Walk 3: Eathie Haven
Miller’s marvellous Jurassic era ammonites which he found in his youth on the Eathie foreshore kick-started his subsequent career as a geologist, and his descriptions of them in The Old Red Sandstone and My Schools and Schoolmasters make wonderful reading. Recommended as a day’s outing, you turn off the A832 opposite Newton Farm, signposted to Navity. A lay-by gives access to a well-maintained track down to the shore. There, you can turn north, passing Devonian fish beds en route to the Eathie Burn, whose section map Miller made famous in the annals of natural science. The ravine also inevitably supplied him with a couple of scary fairy tales. (Right, above, photo courtesy of Andrew Dowsett).
Turning south, you will come first to a well-restored former salmon bothy, containing information panels on the shore’s natural history, geology, and salmon-fishing past. Further along, you reach the shale beds which can still yield to collectors samples of the Jurassic creatures which so enthralled Hugh Miller.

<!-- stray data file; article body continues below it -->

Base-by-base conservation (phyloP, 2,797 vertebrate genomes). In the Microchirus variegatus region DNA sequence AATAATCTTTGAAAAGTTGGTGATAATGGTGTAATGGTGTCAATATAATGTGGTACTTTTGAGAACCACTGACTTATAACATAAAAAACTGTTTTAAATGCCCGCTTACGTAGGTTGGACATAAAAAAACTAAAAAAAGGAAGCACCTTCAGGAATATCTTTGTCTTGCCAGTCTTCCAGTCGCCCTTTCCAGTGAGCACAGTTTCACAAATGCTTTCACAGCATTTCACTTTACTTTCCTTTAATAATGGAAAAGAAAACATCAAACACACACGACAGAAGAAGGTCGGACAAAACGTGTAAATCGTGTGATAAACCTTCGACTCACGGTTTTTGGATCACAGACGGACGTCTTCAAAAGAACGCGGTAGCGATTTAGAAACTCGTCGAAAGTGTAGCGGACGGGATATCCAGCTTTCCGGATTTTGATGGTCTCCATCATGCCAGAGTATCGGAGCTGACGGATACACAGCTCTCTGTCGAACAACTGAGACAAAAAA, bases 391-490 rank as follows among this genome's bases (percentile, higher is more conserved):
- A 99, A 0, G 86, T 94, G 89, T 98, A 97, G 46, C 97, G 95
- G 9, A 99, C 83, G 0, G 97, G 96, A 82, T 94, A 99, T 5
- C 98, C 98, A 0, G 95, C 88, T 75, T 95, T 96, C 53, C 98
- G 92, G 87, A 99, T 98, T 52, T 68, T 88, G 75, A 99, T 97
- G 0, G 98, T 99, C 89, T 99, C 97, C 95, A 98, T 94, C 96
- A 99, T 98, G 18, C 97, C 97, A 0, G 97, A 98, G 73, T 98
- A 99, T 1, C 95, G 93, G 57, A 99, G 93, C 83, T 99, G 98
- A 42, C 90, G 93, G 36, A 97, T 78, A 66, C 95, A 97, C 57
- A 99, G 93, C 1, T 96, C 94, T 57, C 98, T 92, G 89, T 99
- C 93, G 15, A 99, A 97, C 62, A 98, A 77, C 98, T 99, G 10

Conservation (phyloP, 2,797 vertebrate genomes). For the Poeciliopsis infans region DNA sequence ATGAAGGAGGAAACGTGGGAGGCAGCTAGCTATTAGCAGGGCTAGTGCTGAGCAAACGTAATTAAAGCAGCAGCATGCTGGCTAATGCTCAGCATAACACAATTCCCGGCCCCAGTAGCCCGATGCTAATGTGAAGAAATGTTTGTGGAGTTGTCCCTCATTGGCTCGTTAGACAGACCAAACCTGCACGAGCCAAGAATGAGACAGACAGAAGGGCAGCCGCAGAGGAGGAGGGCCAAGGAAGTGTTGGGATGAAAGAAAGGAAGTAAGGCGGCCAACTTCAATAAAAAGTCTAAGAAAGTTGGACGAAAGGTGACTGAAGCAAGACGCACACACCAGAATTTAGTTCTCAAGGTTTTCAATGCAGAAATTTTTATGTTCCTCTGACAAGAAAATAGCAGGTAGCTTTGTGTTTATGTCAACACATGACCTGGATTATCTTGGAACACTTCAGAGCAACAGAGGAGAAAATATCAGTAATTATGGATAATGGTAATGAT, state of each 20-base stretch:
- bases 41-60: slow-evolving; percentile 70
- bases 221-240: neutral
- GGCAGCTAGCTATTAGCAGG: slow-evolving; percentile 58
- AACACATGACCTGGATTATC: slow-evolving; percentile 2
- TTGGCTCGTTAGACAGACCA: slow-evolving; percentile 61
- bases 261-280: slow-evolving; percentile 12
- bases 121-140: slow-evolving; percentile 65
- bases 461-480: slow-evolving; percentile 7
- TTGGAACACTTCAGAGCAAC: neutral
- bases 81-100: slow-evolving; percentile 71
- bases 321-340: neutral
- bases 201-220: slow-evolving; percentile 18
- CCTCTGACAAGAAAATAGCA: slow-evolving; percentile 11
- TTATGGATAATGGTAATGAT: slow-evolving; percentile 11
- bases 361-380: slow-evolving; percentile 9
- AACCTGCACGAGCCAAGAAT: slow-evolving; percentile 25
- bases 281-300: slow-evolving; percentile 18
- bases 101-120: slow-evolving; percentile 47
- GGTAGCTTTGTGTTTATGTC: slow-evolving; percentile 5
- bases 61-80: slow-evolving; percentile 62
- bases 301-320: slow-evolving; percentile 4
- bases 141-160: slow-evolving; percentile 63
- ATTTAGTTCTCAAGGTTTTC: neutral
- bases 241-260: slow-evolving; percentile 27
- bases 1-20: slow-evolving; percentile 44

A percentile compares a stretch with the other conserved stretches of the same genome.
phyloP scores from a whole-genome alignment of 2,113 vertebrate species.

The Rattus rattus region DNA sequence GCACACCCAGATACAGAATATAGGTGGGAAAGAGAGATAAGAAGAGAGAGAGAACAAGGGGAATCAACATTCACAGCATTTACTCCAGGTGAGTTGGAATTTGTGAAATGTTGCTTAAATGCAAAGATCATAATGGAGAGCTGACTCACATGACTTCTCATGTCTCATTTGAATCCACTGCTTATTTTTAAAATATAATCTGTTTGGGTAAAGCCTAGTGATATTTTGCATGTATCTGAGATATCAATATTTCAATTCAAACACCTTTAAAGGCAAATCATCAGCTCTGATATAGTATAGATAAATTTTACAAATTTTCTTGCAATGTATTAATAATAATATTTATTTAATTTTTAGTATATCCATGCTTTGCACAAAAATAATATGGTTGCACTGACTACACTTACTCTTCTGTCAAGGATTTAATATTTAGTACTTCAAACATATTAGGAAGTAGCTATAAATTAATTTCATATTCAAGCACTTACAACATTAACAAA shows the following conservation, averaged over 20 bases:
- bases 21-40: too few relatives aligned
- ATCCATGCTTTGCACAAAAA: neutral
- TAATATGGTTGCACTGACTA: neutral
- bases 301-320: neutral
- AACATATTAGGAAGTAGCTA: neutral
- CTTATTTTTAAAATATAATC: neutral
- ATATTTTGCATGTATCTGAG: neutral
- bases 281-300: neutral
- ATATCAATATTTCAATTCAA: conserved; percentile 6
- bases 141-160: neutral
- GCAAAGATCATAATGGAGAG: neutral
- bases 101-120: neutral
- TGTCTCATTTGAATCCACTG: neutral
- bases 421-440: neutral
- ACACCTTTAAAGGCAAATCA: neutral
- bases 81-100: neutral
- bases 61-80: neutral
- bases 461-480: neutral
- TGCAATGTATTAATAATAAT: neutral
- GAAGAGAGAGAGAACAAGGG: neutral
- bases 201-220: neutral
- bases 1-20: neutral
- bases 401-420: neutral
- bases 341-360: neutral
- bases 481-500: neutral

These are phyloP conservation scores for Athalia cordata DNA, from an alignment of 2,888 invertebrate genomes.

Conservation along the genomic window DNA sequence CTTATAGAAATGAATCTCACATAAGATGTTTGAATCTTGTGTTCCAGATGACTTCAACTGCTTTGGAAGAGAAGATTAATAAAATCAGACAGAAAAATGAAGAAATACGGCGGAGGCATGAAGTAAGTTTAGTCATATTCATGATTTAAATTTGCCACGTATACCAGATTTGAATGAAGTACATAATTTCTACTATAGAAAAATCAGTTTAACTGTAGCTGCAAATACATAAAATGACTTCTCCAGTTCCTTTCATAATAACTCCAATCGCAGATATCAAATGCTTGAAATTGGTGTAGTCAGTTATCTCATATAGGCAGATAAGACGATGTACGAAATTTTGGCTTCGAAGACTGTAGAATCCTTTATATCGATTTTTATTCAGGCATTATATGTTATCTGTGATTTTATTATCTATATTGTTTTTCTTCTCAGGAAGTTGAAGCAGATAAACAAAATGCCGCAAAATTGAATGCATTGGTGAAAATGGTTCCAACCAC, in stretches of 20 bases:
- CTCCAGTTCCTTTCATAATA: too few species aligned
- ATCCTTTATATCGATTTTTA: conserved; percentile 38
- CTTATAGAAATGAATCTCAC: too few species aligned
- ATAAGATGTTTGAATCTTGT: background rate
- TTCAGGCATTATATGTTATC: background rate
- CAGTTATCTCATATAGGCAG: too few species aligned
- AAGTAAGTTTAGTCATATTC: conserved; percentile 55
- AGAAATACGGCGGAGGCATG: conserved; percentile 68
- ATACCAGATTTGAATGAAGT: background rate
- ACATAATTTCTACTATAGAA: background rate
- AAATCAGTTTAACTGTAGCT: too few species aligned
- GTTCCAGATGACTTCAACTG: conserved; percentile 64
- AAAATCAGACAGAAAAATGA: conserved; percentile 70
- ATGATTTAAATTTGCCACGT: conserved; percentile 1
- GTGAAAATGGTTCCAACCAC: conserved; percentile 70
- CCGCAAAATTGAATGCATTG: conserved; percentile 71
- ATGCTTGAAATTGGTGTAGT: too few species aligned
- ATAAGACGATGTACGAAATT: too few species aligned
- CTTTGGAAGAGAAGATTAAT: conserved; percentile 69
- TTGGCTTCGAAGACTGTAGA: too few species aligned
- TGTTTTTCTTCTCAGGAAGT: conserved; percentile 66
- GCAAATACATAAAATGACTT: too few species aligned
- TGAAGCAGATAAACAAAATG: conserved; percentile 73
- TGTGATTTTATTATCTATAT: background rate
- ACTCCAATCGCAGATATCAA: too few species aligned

The track is steep, and the shore-walking in both directions rough, but the cliff, shoreline and marine flora and fauna make this an inspiring place, with the great eras in the earth’s history which Miller first brought to public notice, awaiting your own curiosity and wonder.
(Use this link to get a map of the walk to Eathie shore from the Walk Highlands website)